Often times clients will have issues which arise that would cause them to be unavailable for Court. If the case is set for a hearing or a trial, or the last court order otherwise says that the parties must appear on the next court date, the parties have to appear. They cannot just not attend a court date. When a party to a case misses court, one of many things can happen, including: a default order in favor of the other side; dismissal of the case; a body attachment being issued against the party who failed to appear, which allows the Sheriff to go pick them up and bring them to court (similar to a warrant for their arrest).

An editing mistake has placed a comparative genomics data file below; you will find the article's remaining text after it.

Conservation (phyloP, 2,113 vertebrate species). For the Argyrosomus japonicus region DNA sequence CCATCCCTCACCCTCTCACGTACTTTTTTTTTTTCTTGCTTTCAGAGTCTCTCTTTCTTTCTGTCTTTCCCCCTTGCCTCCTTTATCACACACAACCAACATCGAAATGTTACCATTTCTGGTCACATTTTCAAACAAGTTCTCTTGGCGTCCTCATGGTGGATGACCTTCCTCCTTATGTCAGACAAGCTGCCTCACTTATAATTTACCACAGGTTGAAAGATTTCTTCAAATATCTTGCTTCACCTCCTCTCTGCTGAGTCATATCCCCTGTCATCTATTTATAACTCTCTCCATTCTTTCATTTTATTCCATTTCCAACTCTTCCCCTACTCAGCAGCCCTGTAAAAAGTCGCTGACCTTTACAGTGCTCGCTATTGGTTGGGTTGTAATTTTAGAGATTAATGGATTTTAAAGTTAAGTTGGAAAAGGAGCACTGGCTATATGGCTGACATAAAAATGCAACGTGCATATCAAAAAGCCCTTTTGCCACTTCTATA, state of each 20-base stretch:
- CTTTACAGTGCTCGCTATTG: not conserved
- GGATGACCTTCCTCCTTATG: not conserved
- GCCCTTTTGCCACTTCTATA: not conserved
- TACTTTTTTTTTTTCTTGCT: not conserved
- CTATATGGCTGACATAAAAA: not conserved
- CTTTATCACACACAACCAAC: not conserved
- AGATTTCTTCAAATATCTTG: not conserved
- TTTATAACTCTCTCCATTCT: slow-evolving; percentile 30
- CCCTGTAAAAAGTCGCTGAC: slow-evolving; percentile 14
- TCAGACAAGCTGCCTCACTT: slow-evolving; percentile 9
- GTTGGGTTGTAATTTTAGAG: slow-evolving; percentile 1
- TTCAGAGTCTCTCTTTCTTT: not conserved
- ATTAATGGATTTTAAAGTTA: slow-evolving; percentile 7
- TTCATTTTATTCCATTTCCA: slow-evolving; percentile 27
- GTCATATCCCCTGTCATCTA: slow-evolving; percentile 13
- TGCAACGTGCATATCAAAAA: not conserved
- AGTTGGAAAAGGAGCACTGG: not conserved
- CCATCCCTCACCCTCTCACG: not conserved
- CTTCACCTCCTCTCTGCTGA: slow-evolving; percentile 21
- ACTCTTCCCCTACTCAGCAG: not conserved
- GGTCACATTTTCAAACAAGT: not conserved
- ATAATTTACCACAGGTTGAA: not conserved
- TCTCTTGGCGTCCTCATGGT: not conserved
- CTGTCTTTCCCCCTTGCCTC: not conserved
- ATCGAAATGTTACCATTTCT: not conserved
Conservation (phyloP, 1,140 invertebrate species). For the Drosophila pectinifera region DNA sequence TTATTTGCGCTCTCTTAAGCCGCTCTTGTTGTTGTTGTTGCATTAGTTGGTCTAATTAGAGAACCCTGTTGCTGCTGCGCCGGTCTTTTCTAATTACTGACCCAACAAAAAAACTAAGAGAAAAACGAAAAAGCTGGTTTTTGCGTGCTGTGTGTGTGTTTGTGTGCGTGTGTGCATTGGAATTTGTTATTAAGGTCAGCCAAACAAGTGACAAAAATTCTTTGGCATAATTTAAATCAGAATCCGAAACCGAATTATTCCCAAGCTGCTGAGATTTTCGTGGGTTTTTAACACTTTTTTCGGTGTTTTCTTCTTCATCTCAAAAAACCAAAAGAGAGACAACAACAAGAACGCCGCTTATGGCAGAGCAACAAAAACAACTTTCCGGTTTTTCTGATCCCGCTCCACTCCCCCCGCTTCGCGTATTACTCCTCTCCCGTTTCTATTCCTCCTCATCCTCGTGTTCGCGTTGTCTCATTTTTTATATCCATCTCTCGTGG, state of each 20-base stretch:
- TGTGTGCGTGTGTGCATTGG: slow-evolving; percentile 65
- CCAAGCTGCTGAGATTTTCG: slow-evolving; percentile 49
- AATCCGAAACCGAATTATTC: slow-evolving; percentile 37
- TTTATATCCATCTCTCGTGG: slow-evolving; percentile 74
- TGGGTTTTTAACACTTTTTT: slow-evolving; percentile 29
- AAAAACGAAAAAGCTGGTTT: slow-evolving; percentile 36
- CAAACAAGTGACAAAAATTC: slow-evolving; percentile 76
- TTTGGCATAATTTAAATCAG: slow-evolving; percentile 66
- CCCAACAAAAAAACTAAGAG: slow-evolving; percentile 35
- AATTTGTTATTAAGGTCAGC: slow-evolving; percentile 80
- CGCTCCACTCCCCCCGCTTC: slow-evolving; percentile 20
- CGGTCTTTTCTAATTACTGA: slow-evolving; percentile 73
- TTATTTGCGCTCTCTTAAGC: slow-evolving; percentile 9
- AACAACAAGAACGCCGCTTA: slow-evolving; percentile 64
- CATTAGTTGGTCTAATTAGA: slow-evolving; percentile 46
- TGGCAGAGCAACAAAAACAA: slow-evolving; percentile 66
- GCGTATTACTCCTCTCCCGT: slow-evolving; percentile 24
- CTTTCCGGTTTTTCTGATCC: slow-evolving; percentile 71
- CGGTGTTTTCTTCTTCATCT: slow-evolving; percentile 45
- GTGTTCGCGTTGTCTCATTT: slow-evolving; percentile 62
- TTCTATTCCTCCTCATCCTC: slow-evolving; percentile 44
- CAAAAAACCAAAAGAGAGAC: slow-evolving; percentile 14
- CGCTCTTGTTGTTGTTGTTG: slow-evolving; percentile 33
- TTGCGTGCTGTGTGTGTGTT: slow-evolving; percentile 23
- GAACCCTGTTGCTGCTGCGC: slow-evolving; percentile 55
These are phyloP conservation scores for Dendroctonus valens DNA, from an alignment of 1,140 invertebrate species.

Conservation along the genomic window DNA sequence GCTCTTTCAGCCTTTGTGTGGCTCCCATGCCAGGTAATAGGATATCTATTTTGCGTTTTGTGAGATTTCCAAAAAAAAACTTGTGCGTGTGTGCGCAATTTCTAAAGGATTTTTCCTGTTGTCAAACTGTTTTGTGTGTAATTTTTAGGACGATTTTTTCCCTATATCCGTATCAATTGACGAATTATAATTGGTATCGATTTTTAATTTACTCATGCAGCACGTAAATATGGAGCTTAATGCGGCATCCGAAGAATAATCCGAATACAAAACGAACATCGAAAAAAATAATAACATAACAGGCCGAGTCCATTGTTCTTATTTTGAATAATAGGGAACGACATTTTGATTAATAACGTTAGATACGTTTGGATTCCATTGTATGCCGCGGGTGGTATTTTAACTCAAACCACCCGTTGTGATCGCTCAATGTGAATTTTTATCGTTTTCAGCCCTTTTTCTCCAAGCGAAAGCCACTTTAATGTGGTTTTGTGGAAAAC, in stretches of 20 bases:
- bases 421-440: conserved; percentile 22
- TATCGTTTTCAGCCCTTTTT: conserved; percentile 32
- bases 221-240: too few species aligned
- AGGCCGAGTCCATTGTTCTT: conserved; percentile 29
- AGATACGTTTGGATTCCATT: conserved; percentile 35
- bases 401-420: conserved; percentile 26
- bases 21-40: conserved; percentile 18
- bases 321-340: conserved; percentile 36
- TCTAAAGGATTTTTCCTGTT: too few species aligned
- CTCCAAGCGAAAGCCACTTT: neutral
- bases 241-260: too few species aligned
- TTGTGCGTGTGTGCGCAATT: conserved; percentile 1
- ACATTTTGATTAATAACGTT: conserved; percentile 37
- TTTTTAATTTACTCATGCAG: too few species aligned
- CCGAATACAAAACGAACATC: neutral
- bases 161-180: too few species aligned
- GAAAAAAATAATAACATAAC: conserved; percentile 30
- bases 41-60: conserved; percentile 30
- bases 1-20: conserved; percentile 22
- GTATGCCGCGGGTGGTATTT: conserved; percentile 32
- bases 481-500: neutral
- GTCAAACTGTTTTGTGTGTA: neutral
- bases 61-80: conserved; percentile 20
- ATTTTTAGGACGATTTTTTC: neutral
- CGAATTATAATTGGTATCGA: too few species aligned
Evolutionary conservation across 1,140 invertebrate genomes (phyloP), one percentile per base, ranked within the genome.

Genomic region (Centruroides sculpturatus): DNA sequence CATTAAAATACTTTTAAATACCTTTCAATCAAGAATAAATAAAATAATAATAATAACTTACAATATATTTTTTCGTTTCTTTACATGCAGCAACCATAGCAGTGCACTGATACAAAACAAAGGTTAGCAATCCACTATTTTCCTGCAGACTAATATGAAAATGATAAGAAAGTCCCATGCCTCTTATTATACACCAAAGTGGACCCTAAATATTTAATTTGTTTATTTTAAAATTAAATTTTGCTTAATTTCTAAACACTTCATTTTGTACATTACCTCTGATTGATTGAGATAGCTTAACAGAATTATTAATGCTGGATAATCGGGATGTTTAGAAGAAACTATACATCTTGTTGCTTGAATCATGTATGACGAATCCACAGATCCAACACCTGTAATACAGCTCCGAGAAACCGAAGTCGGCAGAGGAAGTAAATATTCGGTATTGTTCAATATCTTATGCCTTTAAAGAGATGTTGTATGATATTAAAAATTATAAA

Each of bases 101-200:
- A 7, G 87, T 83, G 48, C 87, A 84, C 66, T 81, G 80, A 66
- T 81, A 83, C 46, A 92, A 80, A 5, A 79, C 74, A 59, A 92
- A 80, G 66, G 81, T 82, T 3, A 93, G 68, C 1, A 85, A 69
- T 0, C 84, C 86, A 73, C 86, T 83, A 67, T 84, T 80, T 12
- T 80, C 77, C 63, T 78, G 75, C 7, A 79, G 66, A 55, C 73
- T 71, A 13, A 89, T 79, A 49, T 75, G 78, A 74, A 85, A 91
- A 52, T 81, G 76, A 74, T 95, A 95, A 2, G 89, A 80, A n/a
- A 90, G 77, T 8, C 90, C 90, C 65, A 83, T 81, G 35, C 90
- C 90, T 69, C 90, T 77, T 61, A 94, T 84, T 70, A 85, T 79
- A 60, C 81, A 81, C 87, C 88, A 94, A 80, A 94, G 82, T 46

There are, at times, legitimate reasons why a case needs to be continued. Perhaps there is an absolute emergency, such as a hospitalization, or another legitimate reason for a continuance. Some of the reasons in which a continuance may be allowed, pursuant to Illinois Supreme Court Rules, include but are not limited to: absence of material evidence (assuming all provisions regarding trying to obtain same have been met, subject to other factors), or, on the Court’s own motion with the consent of the adverse party; being called in to war or that the party or attorney is a member of the General Assembly. There are also automatic stays available to military members when properly petitioned and when said petition includes all relevant documents. Continuances are not impossible to obtain, however, they are not given out very easily and there is a substantial burden to prove why the continuance is necessary, placed upon the movant.